Most of the wistful “might-have-been” stories about the Brooklyn Nets revolve around Deron Williams, Kevin Garnett, Paul Pierce, and championship rings.
But tonight’s point guard matchup highlighted a different one, one that would’ve meant more today.
As multiple outlets reported and The Brooklyn Game has independently confirmed, the Nets and Thunder were very close to a Reggie Jackson-Brook Lopez swap at last year’s trade deadline, close enough that both Lopez believed he was going to Oklahoma City, the Thunder were preparing to integrate Lopez into their offense, and Brooklyn was prepping to sell Jackson as the franchise leader.
But the Thunder pulled out at the last second, instead sending Reggie Jackson to Detroit in a package that landed them Enes Kanter from the Utah Jazz. Lopez stayed in Brooklyn and helped propel the Nets on a surprise playoff run, winning back-to-back Player of the Week Awards and a third this past year.
But while the Nets have cooled, Jackson took off with the Pistons, winning Eastern Conference Player of the Week twice in December.
Saturday night, it didn’t take long for him to take control against the team he might have called his own.
Jackson hit two quick three-pointers — one off pretty ball movement and another in transition. He found Andre Drummond rolling to the basket for a dunk in a way that the Nets haven’t found Brook Lopez yet this season. He attacked the basket the way the Nets wished Deron Williams or Shane Larkin could, but controlled their offense in a way they wished Jarrett Jack could.
Andre Drummond put up the big numbers, but he was Jackson’s beneficiary — the majority of Drummond’s shots were assisted by Jackson.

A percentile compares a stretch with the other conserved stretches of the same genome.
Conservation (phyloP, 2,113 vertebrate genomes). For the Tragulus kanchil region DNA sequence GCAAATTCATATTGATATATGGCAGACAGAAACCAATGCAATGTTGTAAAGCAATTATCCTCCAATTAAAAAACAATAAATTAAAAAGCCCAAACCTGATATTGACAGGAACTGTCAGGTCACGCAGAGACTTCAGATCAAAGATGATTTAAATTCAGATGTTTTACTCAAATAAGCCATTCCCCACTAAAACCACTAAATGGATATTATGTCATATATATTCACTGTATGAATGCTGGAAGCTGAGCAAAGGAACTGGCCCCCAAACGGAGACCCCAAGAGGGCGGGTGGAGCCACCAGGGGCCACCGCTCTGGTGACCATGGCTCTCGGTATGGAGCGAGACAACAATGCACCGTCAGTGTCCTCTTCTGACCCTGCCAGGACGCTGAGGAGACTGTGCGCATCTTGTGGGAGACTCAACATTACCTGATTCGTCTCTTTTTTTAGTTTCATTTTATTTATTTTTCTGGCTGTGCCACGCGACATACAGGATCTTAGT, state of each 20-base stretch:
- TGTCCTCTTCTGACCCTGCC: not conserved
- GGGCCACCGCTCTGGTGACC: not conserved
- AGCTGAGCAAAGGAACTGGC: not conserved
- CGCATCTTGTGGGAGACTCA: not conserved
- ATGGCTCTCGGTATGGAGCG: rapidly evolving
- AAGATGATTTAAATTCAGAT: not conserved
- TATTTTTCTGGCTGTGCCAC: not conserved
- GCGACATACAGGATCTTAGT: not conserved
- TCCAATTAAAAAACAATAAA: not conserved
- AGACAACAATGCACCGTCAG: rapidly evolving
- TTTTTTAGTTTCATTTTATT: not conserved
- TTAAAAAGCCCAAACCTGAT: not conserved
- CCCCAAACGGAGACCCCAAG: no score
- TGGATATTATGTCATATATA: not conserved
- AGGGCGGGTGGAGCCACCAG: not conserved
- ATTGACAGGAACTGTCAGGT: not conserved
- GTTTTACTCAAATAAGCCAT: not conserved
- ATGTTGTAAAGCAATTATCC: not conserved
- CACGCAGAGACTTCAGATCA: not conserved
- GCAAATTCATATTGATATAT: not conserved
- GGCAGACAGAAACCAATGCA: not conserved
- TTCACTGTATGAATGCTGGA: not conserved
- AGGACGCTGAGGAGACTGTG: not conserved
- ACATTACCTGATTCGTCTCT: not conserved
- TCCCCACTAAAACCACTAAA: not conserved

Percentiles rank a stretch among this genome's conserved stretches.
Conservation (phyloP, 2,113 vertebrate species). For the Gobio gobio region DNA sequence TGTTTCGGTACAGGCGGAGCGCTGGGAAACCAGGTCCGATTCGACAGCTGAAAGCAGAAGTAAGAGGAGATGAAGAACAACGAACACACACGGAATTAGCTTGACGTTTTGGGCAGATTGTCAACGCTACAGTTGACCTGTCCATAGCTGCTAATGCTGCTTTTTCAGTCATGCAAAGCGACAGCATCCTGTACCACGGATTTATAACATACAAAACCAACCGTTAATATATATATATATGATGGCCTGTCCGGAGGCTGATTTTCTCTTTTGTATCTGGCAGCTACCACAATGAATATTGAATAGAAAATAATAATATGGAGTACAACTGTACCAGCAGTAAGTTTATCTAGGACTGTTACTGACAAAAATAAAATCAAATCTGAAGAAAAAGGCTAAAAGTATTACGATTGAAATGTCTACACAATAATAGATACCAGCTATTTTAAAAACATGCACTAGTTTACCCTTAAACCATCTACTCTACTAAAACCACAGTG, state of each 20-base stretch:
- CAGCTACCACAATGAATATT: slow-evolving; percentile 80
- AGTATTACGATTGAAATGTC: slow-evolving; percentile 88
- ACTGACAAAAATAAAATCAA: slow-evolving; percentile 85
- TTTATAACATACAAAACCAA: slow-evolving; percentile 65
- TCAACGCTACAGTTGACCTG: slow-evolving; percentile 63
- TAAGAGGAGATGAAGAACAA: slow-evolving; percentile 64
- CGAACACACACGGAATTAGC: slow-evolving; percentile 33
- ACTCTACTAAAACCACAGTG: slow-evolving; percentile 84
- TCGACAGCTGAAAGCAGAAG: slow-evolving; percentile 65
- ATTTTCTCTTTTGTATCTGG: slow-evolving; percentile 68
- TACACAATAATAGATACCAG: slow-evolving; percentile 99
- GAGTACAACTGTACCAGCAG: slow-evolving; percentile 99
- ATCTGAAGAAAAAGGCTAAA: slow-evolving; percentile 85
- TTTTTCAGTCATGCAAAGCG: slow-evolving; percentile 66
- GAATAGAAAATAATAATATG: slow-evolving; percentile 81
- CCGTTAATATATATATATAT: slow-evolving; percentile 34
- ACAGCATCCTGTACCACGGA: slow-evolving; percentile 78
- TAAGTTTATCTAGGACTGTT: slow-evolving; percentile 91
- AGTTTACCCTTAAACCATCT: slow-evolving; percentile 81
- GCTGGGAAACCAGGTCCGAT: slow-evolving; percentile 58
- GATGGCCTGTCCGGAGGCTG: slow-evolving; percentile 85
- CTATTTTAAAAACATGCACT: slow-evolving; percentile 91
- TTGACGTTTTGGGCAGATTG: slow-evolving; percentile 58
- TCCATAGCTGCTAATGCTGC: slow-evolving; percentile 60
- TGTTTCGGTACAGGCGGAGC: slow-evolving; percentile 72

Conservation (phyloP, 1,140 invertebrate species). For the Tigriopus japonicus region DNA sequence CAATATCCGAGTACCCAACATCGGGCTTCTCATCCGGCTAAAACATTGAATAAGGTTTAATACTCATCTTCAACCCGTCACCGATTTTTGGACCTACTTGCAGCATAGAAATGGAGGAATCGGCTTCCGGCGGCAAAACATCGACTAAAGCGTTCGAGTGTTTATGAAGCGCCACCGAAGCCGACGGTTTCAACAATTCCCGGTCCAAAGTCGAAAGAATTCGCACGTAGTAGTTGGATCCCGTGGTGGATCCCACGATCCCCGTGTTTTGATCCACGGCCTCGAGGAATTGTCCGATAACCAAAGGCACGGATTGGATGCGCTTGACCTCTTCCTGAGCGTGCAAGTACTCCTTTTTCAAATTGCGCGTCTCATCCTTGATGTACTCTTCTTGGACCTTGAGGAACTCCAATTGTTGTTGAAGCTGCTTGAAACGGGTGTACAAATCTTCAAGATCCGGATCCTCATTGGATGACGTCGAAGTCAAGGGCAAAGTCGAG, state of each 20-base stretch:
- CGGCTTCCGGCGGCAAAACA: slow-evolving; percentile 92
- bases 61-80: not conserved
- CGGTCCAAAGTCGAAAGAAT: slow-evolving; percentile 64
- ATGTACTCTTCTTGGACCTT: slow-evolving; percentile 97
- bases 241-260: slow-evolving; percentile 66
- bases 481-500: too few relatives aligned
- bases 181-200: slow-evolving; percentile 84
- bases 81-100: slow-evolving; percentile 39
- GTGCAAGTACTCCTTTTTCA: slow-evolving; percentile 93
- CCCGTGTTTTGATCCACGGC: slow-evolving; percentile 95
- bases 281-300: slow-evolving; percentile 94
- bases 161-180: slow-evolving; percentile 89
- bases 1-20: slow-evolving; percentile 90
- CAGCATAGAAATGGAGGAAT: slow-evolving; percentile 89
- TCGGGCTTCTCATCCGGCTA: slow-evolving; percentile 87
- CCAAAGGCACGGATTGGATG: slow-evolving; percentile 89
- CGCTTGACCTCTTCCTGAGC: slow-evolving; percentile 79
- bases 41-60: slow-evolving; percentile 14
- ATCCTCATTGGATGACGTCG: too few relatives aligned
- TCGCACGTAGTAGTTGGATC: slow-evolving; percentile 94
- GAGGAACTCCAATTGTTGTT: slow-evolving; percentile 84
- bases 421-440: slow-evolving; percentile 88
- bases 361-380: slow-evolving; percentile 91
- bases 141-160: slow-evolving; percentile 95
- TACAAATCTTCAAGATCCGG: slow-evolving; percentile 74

Meanwhile, the Nets are anchored the goofy, lumbering Lopez, who can score just enough to make possessions work but cannot run the offense by himself.
The Nets, who have struggled to produce in the fourth quarter, were outscored 31-23 in the final frame, which turned a close third-quarter contest into a blowout loss.
They cannot find their best player in good positions to score. They do not take enough three-pointers to make the three-pointer a legitimate weapon. They lack defense on the wings and quickness inside. They do not attack the basket; they do not close out fourth quarters. At 10-27, they will not make the playoffs; as part of their earlier moves, they will not earn their lottery pick. Once again, we’re left watching with little left to say.
Par-for-the-course game for Lopez on the offensive end: some jumpers, easy shots inside, and a few silly ones that fell because Lopez has a Midas touch within six feet.
Somewhere out there is a defensive scheme, built around quick guards, constant switches, and turnover-inducing length on the wings that allows Lopez’s size and shotblocking ability to thrive inside and boost a defense into above-average status.
That has yet to happen in Lopez’s career.